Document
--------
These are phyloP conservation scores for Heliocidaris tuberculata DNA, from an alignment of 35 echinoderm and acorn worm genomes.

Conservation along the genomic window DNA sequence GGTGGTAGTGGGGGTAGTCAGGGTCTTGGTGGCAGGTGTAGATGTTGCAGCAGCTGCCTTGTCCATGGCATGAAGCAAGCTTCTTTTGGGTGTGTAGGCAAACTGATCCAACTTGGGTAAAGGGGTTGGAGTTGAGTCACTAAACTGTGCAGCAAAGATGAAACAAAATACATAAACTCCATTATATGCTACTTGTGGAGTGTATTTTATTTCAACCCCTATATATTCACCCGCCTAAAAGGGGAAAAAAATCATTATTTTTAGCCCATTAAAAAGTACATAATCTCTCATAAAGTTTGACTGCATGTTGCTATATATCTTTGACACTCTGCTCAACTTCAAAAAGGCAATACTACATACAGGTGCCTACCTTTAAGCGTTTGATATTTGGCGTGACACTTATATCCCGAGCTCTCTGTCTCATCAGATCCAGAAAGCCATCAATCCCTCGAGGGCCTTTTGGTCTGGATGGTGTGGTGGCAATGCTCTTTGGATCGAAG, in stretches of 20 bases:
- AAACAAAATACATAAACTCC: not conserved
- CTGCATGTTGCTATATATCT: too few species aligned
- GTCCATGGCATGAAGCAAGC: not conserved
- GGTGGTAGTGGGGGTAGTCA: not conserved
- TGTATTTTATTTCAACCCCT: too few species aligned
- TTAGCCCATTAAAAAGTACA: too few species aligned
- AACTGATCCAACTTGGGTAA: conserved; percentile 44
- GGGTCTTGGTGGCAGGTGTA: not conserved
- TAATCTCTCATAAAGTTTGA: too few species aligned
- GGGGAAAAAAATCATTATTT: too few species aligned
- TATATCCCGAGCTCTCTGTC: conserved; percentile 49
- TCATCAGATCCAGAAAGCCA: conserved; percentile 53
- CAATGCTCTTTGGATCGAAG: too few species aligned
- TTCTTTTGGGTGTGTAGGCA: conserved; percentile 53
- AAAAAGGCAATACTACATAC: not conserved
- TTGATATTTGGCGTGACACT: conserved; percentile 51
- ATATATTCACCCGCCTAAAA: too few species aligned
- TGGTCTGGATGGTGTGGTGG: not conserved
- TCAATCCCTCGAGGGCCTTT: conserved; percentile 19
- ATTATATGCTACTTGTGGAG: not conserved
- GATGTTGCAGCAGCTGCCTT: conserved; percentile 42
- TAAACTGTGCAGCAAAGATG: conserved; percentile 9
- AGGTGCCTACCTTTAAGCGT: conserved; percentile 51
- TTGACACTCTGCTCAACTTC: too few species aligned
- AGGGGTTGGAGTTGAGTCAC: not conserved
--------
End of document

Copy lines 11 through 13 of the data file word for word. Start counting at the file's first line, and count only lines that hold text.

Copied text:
- TAATCTCTCATAAAGTTTGA: too few species aligned
- GGGGAAAAAAATCATTATTT: too few species aligned
- TATATCCCGAGCTCTCTGTC: conserved; percentile 49